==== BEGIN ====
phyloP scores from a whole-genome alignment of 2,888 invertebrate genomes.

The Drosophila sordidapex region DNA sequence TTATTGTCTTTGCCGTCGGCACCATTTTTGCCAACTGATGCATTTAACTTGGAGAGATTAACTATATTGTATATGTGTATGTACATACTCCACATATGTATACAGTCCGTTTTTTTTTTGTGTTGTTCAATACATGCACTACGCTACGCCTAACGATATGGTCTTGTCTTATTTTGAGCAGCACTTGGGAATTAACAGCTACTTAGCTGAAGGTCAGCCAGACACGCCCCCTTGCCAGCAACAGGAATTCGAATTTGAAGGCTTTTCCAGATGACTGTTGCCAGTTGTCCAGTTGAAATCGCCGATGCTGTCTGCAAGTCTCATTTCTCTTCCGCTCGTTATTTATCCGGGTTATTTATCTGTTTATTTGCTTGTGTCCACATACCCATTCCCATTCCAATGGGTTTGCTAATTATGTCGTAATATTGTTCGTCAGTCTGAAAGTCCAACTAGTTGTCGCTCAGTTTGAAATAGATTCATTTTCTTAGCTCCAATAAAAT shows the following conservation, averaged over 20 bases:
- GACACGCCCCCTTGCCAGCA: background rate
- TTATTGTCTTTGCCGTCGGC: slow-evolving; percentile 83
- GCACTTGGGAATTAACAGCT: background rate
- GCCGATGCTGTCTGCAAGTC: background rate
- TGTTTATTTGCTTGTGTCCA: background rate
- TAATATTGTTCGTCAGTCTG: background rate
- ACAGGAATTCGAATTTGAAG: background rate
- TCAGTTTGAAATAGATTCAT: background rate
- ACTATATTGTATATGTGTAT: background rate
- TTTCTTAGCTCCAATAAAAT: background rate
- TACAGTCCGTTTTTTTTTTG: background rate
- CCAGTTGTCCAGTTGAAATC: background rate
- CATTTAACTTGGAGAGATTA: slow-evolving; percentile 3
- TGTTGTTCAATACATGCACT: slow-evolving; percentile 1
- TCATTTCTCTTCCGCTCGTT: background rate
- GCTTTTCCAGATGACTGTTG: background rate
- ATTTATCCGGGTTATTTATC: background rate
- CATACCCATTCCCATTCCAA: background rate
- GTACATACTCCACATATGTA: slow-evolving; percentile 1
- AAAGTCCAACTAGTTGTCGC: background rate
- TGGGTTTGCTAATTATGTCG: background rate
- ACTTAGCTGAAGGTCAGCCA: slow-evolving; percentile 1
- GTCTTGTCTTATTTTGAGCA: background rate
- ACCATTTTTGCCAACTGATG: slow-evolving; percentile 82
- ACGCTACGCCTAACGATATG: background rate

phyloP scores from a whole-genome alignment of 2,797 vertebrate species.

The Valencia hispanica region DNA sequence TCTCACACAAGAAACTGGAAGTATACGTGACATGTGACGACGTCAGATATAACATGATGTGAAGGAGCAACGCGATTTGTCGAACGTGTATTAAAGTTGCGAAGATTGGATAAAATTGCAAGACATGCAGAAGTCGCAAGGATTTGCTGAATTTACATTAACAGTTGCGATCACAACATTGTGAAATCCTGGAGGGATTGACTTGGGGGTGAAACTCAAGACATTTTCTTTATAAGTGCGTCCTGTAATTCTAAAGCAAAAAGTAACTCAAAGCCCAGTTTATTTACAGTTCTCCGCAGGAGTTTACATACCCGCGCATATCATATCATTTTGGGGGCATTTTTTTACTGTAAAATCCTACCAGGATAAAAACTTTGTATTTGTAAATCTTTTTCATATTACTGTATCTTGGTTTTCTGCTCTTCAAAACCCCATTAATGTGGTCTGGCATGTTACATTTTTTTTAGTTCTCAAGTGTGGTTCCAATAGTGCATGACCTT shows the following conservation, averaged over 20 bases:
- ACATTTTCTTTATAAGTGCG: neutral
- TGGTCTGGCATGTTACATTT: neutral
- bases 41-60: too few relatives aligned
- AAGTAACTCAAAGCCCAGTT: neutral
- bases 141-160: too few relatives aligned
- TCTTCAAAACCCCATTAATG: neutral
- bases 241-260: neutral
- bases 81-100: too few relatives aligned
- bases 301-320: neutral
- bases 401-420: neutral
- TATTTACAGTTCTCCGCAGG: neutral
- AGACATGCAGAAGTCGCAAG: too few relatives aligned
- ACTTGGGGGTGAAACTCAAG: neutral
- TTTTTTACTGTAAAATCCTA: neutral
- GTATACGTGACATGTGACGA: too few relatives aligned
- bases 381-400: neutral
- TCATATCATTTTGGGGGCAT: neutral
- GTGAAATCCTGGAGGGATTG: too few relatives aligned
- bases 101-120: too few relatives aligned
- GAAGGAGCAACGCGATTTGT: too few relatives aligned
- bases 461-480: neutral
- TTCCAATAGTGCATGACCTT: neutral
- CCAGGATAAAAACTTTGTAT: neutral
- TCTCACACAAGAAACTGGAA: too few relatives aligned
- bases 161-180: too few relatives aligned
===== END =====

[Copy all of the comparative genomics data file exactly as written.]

phyloP scores from a whole-genome alignment of 2,888 invertebrate genomes.

The Drosophila sordidapex region DNA sequence TTATTGTCTTTGCCGTCGGCACCATTTTTGCCAACTGATGCATTTAACTTGGAGAGATTAACTATATTGTATATGTGTATGTACATACTCCACATATGTATACAGTCCGTTTTTTTTTTGTGTTGTTCAATACATGCACTACGCTACGCCTAACGATATGGTCTTGTCTTATTTTGAGCAGCACTTGGGAATTAACAGCTACTTAGCTGAAGGTCAGCCAGACACGCCCCCTTGCCAGCAACAGGAATTCGAATTTGAAGGCTTTTCCAGATGACTGTTGCCAGTTGTCCAGTTGAAATCGCCGATGCTGTCTGCAAGTCTCATTTCTCTTCCGCTCGTTATTTATCCGGGTTATTTATCTGTTTATTTGCTTGTGTCCACATACCCATTCCCATTCCAATGGGTTTGCTAATTATGTCGTAATATTGTTCGTCAGTCTGAAAGTCCAACTAGTTGTCGCTCAGTTTGAAATAGATTCATTTTCTTAGCTCCAATAAAAT shows the following conservation, averaged over 20 bases:
- GACACGCCCCCTTGCCAGCA: background rate
- TTATTGTCTTTGCCGTCGGC: slow-evolving; percentile 83
- GCACTTGGGAATTAACAGCT: background rate
- GCCGATGCTGTCTGCAAGTC: background rate
- TGTTTATTTGCTTGTGTCCA: background rate
- TAATATTGTTCGTCAGTCTG: background rate
- ACAGGAATTCGAATTTGAAG: background rate
- TCAGTTTGAAATAGATTCAT: background rate
- ACTATATTGTATATGTGTAT: background rate
- TTTCTTAGCTCCAATAAAAT: background rate
- TACAGTCCGTTTTTTTTTTG: background rate
- CCAGTTGTCCAGTTGAAATC: background rate
- CATTTAACTTGGAGAGATTA: slow-evolving; percentile 3
- TGTTGTTCAATACATGCACT: slow-evolving; percentile 1
- TCATTTCTCTTCCGCTCGTT: background rate
- GCTTTTCCAGATGACTGTTG: background rate
- ATTTATCCGGGTTATTTATC: background rate
- CATACCCATTCCCATTCCAA: background rate
- GTACATACTCCACATATGTA: slow-evolving; percentile 1
- AAAGTCCAACTAGTTGTCGC: background rate
- TGGGTTTGCTAATTATGTCG: background rate
- ACTTAGCTGAAGGTCAGCCA: slow-evolving; percentile 1
- GTCTTGTCTTATTTTGAGCA: background rate
- ACCATTTTTGCCAACTGATG: slow-evolving; percentile 82
- ACGCTACGCCTAACGATATG: background rate

phyloP scores from a whole-genome alignment of 2,797 vertebrate species.

The Valencia hispanica region DNA sequence TCTCACACAAGAAACTGGAAGTATACGTGACATGTGACGACGTCAGATATAACATGATGTGAAGGAGCAACGCGATTTGTCGAACGTGTATTAAAGTTGCGAAGATTGGATAAAATTGCAAGACATGCAGAAGTCGCAAGGATTTGCTGAATTTACATTAACAGTTGCGATCACAACATTGTGAAATCCTGGAGGGATTGACTTGGGGGTGAAACTCAAGACATTTTCTTTATAAGTGCGTCCTGTAATTCTAAAGCAAAAAGTAACTCAAAGCCCAGTTTATTTACAGTTCTCCGCAGGAGTTTACATACCCGCGCATATCATATCATTTTGGGGGCATTTTTTTACTGTAAAATCCTACCAGGATAAAAACTTTGTATTTGTAAATCTTTTTCATATTACTGTATCTTGGTTTTCTGCTCTTCAAAACCCCATTAATGTGGTCTGGCATGTTACATTTTTTTTAGTTCTCAAGTGTGGTTCCAATAGTGCATGACCTT shows the following conservation, averaged over 20 bases:
- ACATTTTCTTTATAAGTGCG: neutral
- TGGTCTGGCATGTTACATTT: neutral
- bases 41-60: too few relatives aligned
- AAGTAACTCAAAGCCCAGTT: neutral
- bases 141-160: too few relatives aligned
- TCTTCAAAACCCCATTAATG: neutral
- bases 241-260: neutral
- bases 81-100: too few relatives aligned
- bases 301-320: neutral
- bases 401-420: neutral
- TATTTACAGTTCTCCGCAGG: neutral
- AGACATGCAGAAGTCGCAAG: too few relatives aligned
- ACTTGGGGGTGAAACTCAAG: neutral
- TTTTTTACTGTAAAATCCTA: neutral
- GTATACGTGACATGTGACGA: too few relatives aligned
- bases 381-400: neutral
- TCATATCATTTTGGGGGCAT: neutral
- GTGAAATCCTGGAGGGATTG: too few relatives aligned
- bases 101-120: too few relatives aligned
- GAAGGAGCAACGCGATTTGT: too few relatives aligned
- bases 461-480: neutral
- TTCCAATAGTGCATGACCTT: neutral
- CCAGGATAAAAACTTTGTAT: neutral
- TCTCACACAAGAAACTGGAA: too few relatives aligned
- bases 161-180: too few relatives aligned